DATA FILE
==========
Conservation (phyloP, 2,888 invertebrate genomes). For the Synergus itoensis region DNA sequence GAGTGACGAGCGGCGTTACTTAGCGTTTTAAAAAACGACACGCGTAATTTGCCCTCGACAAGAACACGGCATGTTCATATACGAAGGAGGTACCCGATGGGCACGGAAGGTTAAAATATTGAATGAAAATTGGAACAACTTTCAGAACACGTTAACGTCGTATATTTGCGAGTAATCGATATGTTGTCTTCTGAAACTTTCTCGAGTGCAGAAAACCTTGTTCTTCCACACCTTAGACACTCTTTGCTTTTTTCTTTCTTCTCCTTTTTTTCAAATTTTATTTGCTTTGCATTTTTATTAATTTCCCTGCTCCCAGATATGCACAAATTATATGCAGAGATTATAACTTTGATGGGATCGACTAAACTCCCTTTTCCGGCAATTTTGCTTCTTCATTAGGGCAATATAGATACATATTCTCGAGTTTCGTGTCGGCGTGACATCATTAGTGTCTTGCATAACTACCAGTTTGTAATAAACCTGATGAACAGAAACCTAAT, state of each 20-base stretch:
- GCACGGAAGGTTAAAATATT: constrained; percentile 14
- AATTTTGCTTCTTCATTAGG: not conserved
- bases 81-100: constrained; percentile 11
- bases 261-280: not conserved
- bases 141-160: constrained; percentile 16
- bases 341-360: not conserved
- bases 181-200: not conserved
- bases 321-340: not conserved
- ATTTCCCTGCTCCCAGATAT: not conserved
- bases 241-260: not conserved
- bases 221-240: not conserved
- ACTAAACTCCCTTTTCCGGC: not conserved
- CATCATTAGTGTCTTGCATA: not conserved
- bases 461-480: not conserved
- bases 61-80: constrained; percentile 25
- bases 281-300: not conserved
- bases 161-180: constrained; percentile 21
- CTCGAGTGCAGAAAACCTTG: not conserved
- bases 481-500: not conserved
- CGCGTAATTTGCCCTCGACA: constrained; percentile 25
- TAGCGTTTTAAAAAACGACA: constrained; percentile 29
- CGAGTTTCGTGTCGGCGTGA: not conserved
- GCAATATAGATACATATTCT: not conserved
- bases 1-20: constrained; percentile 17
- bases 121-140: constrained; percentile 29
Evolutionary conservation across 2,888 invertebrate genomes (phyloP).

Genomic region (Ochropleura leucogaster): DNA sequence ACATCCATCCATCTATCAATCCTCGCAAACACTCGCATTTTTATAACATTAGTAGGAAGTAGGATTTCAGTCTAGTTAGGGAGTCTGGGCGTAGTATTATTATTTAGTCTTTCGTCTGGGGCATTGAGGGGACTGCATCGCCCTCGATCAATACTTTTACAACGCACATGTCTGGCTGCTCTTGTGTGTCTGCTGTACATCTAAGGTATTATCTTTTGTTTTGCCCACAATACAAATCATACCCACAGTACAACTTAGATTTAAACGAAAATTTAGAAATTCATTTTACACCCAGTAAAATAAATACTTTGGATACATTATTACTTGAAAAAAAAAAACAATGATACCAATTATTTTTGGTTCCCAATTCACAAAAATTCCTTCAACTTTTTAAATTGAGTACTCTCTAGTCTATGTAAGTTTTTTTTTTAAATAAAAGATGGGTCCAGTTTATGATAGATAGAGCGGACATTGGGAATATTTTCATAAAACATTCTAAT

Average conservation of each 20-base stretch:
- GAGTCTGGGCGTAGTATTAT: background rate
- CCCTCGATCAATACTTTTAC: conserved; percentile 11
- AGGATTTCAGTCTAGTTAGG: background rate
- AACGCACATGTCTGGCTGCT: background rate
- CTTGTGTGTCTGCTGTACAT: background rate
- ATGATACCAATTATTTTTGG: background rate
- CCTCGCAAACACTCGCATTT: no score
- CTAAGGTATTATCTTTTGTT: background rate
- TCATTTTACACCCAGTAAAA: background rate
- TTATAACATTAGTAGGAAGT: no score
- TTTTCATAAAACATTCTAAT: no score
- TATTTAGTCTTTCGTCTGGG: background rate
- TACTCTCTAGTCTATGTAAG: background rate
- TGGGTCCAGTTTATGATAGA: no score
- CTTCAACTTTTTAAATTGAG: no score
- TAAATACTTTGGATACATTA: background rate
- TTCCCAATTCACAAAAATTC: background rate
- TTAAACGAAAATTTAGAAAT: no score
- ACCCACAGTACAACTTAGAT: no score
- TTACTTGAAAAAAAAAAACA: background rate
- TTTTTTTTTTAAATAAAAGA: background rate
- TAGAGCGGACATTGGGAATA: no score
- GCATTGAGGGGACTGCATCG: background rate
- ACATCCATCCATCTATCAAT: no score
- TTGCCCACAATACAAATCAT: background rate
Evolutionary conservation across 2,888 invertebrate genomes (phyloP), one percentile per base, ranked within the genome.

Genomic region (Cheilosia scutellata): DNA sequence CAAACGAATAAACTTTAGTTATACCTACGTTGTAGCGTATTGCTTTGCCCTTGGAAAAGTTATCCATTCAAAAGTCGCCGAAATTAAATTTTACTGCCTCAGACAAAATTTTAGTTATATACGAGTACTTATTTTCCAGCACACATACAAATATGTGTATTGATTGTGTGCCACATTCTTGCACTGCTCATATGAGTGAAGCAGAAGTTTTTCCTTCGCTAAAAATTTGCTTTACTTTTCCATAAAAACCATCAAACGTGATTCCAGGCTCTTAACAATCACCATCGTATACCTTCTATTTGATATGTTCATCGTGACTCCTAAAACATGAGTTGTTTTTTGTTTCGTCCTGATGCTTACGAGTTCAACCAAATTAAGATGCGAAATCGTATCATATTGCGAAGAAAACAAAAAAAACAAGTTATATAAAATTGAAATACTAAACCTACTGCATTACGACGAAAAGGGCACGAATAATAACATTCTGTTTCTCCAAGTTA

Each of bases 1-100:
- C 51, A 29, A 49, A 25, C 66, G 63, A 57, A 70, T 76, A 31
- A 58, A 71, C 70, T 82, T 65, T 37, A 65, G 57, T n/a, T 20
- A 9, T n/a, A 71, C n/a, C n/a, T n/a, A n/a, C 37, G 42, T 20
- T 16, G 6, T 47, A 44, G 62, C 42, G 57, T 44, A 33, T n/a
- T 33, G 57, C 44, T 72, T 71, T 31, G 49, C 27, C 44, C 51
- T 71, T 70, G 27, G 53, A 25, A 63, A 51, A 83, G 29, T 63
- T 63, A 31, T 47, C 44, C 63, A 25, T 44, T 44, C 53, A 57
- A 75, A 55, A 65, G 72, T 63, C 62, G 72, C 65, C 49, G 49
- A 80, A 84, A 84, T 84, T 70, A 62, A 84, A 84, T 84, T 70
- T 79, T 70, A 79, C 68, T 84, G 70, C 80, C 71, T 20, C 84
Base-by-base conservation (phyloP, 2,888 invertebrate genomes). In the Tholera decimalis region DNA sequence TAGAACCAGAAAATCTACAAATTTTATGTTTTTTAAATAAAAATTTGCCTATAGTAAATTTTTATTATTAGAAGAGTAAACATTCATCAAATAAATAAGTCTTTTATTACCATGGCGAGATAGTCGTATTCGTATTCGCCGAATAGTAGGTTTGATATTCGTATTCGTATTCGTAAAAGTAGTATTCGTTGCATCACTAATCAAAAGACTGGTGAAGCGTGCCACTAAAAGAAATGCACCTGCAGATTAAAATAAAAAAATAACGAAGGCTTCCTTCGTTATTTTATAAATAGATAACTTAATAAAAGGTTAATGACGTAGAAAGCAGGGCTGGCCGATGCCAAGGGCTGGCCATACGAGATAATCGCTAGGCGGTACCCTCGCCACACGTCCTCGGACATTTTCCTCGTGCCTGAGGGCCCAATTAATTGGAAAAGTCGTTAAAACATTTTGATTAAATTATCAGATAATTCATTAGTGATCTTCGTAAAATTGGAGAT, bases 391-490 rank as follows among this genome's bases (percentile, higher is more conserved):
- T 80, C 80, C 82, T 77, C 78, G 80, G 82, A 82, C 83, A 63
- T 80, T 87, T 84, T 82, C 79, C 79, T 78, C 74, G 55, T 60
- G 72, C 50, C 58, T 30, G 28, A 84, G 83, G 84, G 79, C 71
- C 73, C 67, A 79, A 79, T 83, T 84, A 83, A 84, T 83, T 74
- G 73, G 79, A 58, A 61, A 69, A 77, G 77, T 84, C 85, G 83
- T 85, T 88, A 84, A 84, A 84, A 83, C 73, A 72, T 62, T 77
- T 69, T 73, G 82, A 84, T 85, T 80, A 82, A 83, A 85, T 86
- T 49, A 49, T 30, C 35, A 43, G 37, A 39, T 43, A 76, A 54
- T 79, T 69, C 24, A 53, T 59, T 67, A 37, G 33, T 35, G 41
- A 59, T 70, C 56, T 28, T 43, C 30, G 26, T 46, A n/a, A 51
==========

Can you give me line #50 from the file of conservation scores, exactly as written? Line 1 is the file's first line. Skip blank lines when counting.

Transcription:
- TTTTTTTTTTAAATAAAAGA: background rate